Victor Hugo’s Conversations with the Spirit World: A Literary Genius’s Hidden Life, by John Chambers
Destiny Books, 1594771820, 372. pp, 1999, 2009
I’m sure that, at one time or another, many of us have played with a Ouija ™ board. And we may have gotten “messages from beyond.” Most of us, I am sure, tired quickly of it, or had serious doubts about the information coming through the board.
Well, Victor Hugo lived before the Ouija ™ board was created. He did, however, live during the time when Spiritualism was in its heyday. The use of small, lightweight, three-legged tables to tap out messages was commonplace in parlours across Europe. The uncommon aspects of M Hugo’s attempts were quite extraordinary, however. They included the people involved (writers, philosophers, and military men) as well as the “sources” of this information (living individuals [Napoleon III], concepts [Civilization], as well as the more common discarnate individuals). Continue reading
Thomas Berry, Dreamer of the Earth: The Spiritual Ecology of the Father of Environmentalism, edited by Ervin Laszlo and Allan Combs
Inner Traditions, 9781594773952, 160 pp., 2011
Dreamer of the Earth is a collection of essays written by intellectuals and eco-activists regarding the impact of Berry’s writings on their lives and philosophies as well as a lengthy essay by Thomas Berry himself. Thomas Berry was a Christian mystic, a student of Thomas Aquinas and Teilhard de Chardin his writings remain some of the most thoughtful commentary on the modern condition produced in the last 80 years.
Alan Combs’ introduction to the text is excellent, Continue reading
Sexual Outlaw, Erotic Mystic: The Essential Ida Craddock, by Vere Chappell, with an introduction by Mary K. Greer
Weiser Books, 978157863476, 258 pp. (incl. appendix and references), 2010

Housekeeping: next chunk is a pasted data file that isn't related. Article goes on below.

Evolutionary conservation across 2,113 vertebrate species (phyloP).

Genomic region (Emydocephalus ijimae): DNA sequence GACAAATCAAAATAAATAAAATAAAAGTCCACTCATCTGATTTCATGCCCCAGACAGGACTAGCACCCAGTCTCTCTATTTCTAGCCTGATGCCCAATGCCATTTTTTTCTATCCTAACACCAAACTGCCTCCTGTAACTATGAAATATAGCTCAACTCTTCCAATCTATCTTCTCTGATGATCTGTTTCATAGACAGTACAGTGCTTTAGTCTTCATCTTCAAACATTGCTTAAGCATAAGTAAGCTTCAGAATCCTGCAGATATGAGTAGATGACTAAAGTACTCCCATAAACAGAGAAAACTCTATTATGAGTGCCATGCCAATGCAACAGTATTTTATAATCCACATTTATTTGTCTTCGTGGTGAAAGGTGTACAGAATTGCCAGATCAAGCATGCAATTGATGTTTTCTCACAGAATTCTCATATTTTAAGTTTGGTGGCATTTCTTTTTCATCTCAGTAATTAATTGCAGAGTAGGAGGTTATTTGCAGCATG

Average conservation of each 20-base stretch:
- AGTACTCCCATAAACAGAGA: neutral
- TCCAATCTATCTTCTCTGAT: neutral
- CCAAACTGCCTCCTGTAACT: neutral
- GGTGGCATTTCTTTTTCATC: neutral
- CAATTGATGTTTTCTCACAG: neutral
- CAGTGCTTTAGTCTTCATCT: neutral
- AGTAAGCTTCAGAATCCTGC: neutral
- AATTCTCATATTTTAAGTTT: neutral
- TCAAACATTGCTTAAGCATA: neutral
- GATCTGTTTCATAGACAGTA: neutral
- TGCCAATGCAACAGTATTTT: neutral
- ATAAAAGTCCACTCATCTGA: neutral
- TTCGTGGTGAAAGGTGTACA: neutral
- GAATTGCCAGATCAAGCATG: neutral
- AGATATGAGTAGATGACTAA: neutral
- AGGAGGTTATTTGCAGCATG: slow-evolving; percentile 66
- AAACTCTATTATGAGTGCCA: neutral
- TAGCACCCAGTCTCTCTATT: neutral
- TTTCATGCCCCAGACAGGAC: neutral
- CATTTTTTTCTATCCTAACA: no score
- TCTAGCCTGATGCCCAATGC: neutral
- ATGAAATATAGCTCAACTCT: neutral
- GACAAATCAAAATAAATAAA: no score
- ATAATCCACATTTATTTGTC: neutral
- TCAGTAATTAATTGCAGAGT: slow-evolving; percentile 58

Described as an anthology embedded in a biography, Sexual Outlaw, Erotic Mystic contains most of Ida Craddock‘s published writings edited, annotated and placed in context by Vere Chappell.
Ida Craddock was a 19th century American sexologist, feminist, and mystic who was persecuted by Anthony Comstock’s Society for the Suppression of Vice. Her contribution to conventional sex reform, and her mystical writings on sex with spiritual beings are exceptional for the period. Continue reading
William Blake’s Sexual Path to Spiritual Vision, by Martha Keith Schuchard
Inner Traditions, 9781594772115, 415 pp., 2006, 2008
This is the first US edition of a book originally published in 2006 in the UK. It had its origin in scholarly research but has been diminished in size and complexity, although not in quality, to produce a book more likely to appeal to a non-academic audience.
There is a large amount of background data provided on the subject of 18th and 19th century esoterica. This is important to provide a solid base for the understanding of William Blake and his works.
As I have commented in previous reviews of books issued by Inner Traditions, this is not a book for the casual reader. It presupposes a certain level of familiarity with the general topic right from the outset. If you know nothing about William Blake or the esoteric milieu of his time, you will find yourself playing catch-up from the start. Continue reading
Frances Yates and the Hermetic Tradition, by Marjorie G. Jones
Ibis Press, 9780892541331, 262 pp. (incl. end notes, bibliography and index), 2008
Frances Yates and the Hermetic Tradition is the first full-length biography of Frances Yates, who was among the first wave of late Victorian female historians. Notes were compiled for an autobiography, but it remained incomplete at her death, though she did leave instructions for future biographers.
The account of Yates’ early years are taken in part from the unfinished autobiography, and the journal her father kept about her growth and progress from birth to a young child, with notes on her character and conduct.
Jones traces her personal and scholastic interests through Continue reading
Aleister Crowley: A Modern Master, by John Moore
Mandrake of Oxford, 97801906958002, 215 pp. (incl. bibliography and index), 2009
A Modern Master aims to present itself as a cultural examination of Crowley, yet Moore does not seem quite up to the task.
Moore wries that one of his goals in writing this book was “to make excuses for him, defending what has been criticised as a more contemptible side of his character”. This is severely misguided. Crowley was who he was, excuses are rather moot at this point. (Do we excuse Baudelaire? Rimbaud? Berber?) Rather than attempt to shine up the unsavoury bits Moore would have done better to explore them in context and describe how they influenced his work.
Continuing, he writes: Continue reading